I am starting to see the fruit of doing the reading comprehension model I described last month. We have applied the ideas I described for about three weeks. I will briefly recap each step. I place every sticky note on the appropriate spot in the Go! Chart! as we work. Sometimes, we break up this process over lunch, but she can do it all in one sitting (it helps that I let her choose where she wants to work):
(1) Study the title and picture. Predict what might happen in the story. I record her ideas on a sticky note.
(2) Read the word list found after the table of contents. Predict what might happen in the story. I record her ideas on a sticky note.
(3) Tell me what words support her predictions. I record these words on a sticky note.
(4) Read the story aloud.
(5) Read a question and answer script I wrote to maintain already mastered syntax because the primer's syntax is too simple. First, I read the questions, and she reads the answers. Next, we swap roles. Then, I ask the questions and she answers them without peeking at anything.
(6) We break up the story into beginning, middle, and end. We figure out one big picture idea for the beginning, middle, and end. I write her ideas on three separate sticky notes.
(7) Orally narrate the story while I film. While she does other things, I write the story on sticky notes, putting literal understanding on one note and interpretation on another. Some day, I will have her help me do this.
(8) She does her copywork, written narration, and dictation plus worksheet activities that belonging practice, comparative sentences, looking at a picture and writing her own questions and answers, syntax-focused questions, and sequencing pictures.
(9) We go back to her predictions. I read them and she tells me if they are true or false.
(10) She makes connections between the story and her life or other stories. I record them on a sticky note. The syntax is "__________ reminds me of __________ because . . ."
(11) While she works, I type up the original narration in Excel, one sentence per cell. I print it and cut it up into strips. I add blanks in sentences to "improve" them: adjectives, objects, prepositional phrases, etc. She sorts the strips by beginning, middle, and end. Then, she fills in the blanks and fixes any syntax mistakes. Finally, we make changes based upon order, such as using "a/an/some" when something is first mentioned and then going to "the" for all other references to it. Another improvement is we replace the subject with pronouns to avoid too much repetition. Basically, I model for her how to read your own writing and improve it. She has not internalized all of this as you will see, but I do see better narrations.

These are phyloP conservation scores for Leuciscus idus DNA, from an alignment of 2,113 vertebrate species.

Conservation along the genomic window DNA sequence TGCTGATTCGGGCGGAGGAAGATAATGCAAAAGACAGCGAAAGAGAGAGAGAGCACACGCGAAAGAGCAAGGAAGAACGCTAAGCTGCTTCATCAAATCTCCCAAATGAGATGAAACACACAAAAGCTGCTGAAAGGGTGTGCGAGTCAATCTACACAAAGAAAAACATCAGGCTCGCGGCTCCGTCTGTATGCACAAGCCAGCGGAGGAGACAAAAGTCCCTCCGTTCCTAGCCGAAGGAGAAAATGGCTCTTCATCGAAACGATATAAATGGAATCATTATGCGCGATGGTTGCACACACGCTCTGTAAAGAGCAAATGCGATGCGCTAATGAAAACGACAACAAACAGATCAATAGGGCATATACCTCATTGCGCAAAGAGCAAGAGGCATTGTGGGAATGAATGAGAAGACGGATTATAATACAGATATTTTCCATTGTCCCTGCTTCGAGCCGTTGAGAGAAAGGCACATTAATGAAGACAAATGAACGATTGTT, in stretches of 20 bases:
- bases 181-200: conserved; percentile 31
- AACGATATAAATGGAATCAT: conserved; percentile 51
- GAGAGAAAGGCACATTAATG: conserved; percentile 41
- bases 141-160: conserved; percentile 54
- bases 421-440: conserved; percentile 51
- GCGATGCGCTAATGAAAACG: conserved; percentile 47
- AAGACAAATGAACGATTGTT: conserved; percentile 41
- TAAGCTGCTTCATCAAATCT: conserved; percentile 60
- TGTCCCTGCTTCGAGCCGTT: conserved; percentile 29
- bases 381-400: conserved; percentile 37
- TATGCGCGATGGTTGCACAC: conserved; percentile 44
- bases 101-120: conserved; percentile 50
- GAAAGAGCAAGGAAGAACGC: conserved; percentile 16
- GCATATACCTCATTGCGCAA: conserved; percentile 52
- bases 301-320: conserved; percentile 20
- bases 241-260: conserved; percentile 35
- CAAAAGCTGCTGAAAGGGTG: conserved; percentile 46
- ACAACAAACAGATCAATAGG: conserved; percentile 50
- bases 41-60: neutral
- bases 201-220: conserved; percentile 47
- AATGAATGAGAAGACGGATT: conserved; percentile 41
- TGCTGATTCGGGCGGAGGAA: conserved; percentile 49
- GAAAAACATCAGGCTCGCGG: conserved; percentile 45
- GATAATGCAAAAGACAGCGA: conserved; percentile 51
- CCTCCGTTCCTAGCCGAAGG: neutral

(12) Usually, I film her doing one final narration. This time I had her write her narration and here it is:
I asked Pamela to read her written narration aloud to me and you can bet I spotlighted it through the big smiles on my face, a cheery congratulations, and a hug. Later, her dad read the story aloud to her, while she watched him carefully. When he looked up at her and smiled as he read, Pamela's smile got wider and prouder. She clearly knew what a wonderful accomplishment this was.
Let me give you some comparisons. Pamela's narration contained sixteen sentences, and made only three minor syntax errors. All of her facts, sequencing, and inferences are accurate. Pamela wrote the following narration last month, the day before I left for the Charlotte Mason conference. While Pamela made no syntax errors, the sequencing in her narration did not match the actual story and the animals had been drinking water, not eating.
Back in 2004/2005, the children wrote in journals. Pamela did many "backdated" entries for fun. We had not worked on any verbs except for has/wants/sees/is/are. You can see how unsure she is about verbs and has some odd syntax. Her paragraphs are very short. Another sample entry to narrate one day in her life was, "Mommy is dropped of the dogs in Monks Corner. Mommy can picked up Daddy."